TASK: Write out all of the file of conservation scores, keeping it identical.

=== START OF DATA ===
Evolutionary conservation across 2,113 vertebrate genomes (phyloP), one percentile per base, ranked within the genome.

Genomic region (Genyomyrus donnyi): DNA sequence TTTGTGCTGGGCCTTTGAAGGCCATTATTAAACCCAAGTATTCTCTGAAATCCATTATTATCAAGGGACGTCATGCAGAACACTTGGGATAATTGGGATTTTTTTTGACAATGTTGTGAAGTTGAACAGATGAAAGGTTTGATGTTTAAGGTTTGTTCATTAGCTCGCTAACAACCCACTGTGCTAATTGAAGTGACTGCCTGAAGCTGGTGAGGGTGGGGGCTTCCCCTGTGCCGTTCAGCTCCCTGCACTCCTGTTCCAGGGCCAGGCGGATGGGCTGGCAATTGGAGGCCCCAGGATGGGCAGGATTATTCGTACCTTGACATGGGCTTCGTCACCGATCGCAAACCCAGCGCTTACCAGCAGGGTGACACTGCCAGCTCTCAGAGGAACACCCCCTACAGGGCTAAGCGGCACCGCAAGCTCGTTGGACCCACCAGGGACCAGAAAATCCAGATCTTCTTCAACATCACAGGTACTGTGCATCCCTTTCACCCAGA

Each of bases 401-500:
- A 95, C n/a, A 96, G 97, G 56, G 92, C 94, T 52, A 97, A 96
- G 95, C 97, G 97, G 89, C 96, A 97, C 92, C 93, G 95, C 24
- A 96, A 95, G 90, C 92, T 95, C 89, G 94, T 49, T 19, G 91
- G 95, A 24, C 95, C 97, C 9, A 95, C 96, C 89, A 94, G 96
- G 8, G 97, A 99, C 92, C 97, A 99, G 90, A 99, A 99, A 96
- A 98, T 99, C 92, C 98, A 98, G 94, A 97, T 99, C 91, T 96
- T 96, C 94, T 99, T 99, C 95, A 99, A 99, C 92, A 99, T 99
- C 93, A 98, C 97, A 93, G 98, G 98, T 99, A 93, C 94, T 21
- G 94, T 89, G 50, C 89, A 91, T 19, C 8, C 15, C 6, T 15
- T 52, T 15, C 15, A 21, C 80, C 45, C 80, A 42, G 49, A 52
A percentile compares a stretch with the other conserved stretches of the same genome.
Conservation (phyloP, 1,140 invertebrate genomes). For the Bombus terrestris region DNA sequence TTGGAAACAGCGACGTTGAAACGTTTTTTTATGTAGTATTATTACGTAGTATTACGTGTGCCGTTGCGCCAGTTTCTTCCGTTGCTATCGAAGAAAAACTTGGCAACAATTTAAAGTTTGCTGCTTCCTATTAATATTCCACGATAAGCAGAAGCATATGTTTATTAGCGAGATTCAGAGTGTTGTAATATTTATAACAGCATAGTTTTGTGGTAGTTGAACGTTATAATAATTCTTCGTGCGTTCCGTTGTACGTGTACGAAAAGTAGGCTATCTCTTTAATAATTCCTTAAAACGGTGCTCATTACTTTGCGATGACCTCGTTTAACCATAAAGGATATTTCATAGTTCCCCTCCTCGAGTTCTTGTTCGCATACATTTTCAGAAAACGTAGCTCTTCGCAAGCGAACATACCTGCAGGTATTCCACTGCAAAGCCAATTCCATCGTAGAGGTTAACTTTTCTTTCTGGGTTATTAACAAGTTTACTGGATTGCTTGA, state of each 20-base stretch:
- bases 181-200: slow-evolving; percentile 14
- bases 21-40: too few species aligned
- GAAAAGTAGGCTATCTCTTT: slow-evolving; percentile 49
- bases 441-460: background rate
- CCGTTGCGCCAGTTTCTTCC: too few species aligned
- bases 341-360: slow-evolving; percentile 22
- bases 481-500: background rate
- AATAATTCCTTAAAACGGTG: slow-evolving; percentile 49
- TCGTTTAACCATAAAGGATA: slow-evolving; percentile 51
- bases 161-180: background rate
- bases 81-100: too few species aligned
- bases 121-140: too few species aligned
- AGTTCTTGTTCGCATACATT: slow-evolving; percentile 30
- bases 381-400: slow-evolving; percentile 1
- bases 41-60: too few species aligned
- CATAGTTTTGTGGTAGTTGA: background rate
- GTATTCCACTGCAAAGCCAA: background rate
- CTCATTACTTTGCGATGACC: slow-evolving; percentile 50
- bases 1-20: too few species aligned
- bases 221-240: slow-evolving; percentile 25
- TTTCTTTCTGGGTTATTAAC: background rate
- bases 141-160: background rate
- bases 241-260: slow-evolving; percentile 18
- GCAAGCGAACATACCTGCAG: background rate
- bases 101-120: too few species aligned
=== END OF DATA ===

Evolutionary conservation across 2,113 vertebrate genomes (phyloP), one percentile per base, ranked within the genome.

Genomic region (Genyomyrus donnyi): DNA sequence TTTGTGCTGGGCCTTTGAAGGCCATTATTAAACCCAAGTATTCTCTGAAATCCATTATTATCAAGGGACGTCATGCAGAACACTTGGGATAATTGGGATTTTTTTTGACAATGTTGTGAAGTTGAACAGATGAAAGGTTTGATGTTTAAGGTTTGTTCATTAGCTCGCTAACAACCCACTGTGCTAATTGAAGTGACTGCCTGAAGCTGGTGAGGGTGGGGGCTTCCCCTGTGCCGTTCAGCTCCCTGCACTCCTGTTCCAGGGCCAGGCGGATGGGCTGGCAATTGGAGGCCCCAGGATGGGCAGGATTATTCGTACCTTGACATGGGCTTCGTCACCGATCGCAAACCCAGCGCTTACCAGCAGGGTGACACTGCCAGCTCTCAGAGGAACACCCCCTACAGGGCTAAGCGGCACCGCAAGCTCGTTGGACCCACCAGGGACCAGAAAATCCAGATCTTCTTCAACATCACAGGTACTGTGCATCCCTTTCACCCAGA

Each of bases 401-500:
- A 95, C n/a, A 96, G 97, G 56, G 92, C 94, T 52, A 97, A 96
- G 95, C 97, G 97, G 89, C 96, A 97, C 92, C 93, G 95, C 24
- A 96, A 95, G 90, C 92, T 95, C 89, G 94, T 49, T 19, G 91
- G 95, A 24, C 95, C 97, C 9, A 95, C 96, C 89, A 94, G 96
- G 8, G 97, A 99, C 92, C 97, A 99, G 90, A 99, A 99, A 96
- A 98, T 99, C 92, C 98, A 98, G 94, A 97, T 99, C 91, T 96
- T 96, C 94, T 99, T 99, C 95, A 99, A 99, C 92, A 99, T 99
- C 93, A 98, C 97, A 93, G 98, G 98, T 99, A 93, C 94, T 21
- G 94, T 89, G 50, C 89, A 91, T 19, C 8, C 15, C 6, T 15
- T 52, T 15, C 15, A 21, C 80, C 45, C 80, A 42, G 49, A 52
A percentile compares a stretch with the other conserved stretches of the same genome.
Conservation (phyloP, 1,140 invertebrate genomes). For the Bombus terrestris region DNA sequence TTGGAAACAGCGACGTTGAAACGTTTTTTTATGTAGTATTATTACGTAGTATTACGTGTGCCGTTGCGCCAGTTTCTTCCGTTGCTATCGAAGAAAAACTTGGCAACAATTTAAAGTTTGCTGCTTCCTATTAATATTCCACGATAAGCAGAAGCATATGTTTATTAGCGAGATTCAGAGTGTTGTAATATTTATAACAGCATAGTTTTGTGGTAGTTGAACGTTATAATAATTCTTCGTGCGTTCCGTTGTACGTGTACGAAAAGTAGGCTATCTCTTTAATAATTCCTTAAAACGGTGCTCATTACTTTGCGATGACCTCGTTTAACCATAAAGGATATTTCATAGTTCCCCTCCTCGAGTTCTTGTTCGCATACATTTTCAGAAAACGTAGCTCTTCGCAAGCGAACATACCTGCAGGTATTCCACTGCAAAGCCAATTCCATCGTAGAGGTTAACTTTTCTTTCTGGGTTATTAACAAGTTTACTGGATTGCTTGA, state of each 20-base stretch:
- bases 181-200: slow-evolving; percentile 14
- bases 21-40: too few species aligned
- GAAAAGTAGGCTATCTCTTT: slow-evolving; percentile 49
- bases 441-460: background rate
- CCGTTGCGCCAGTTTCTTCC: too few species aligned
- bases 341-360: slow-evolving; percentile 22
- bases 481-500: background rate
- AATAATTCCTTAAAACGGTG: slow-evolving; percentile 49
- TCGTTTAACCATAAAGGATA: slow-evolving; percentile 51
- bases 161-180: background rate
- bases 81-100: too few species aligned
- bases 121-140: too few species aligned
- AGTTCTTGTTCGCATACATT: slow-evolving; percentile 30
- bases 381-400: slow-evolving; percentile 1
- bases 41-60: too few species aligned
- CATAGTTTTGTGGTAGTTGA: background rate
- GTATTCCACTGCAAAGCCAA: background rate
- CTCATTACTTTGCGATGACC: slow-evolving; percentile 50
- bases 1-20: too few species aligned
- bases 221-240: slow-evolving; percentile 25
- TTTCTTTCTGGGTTATTAAC: background rate
- bases 141-160: background rate
- bases 241-260: slow-evolving; percentile 18
- GCAAGCGAACATACCTGCAG: background rate
- bases 101-120: too few species aligned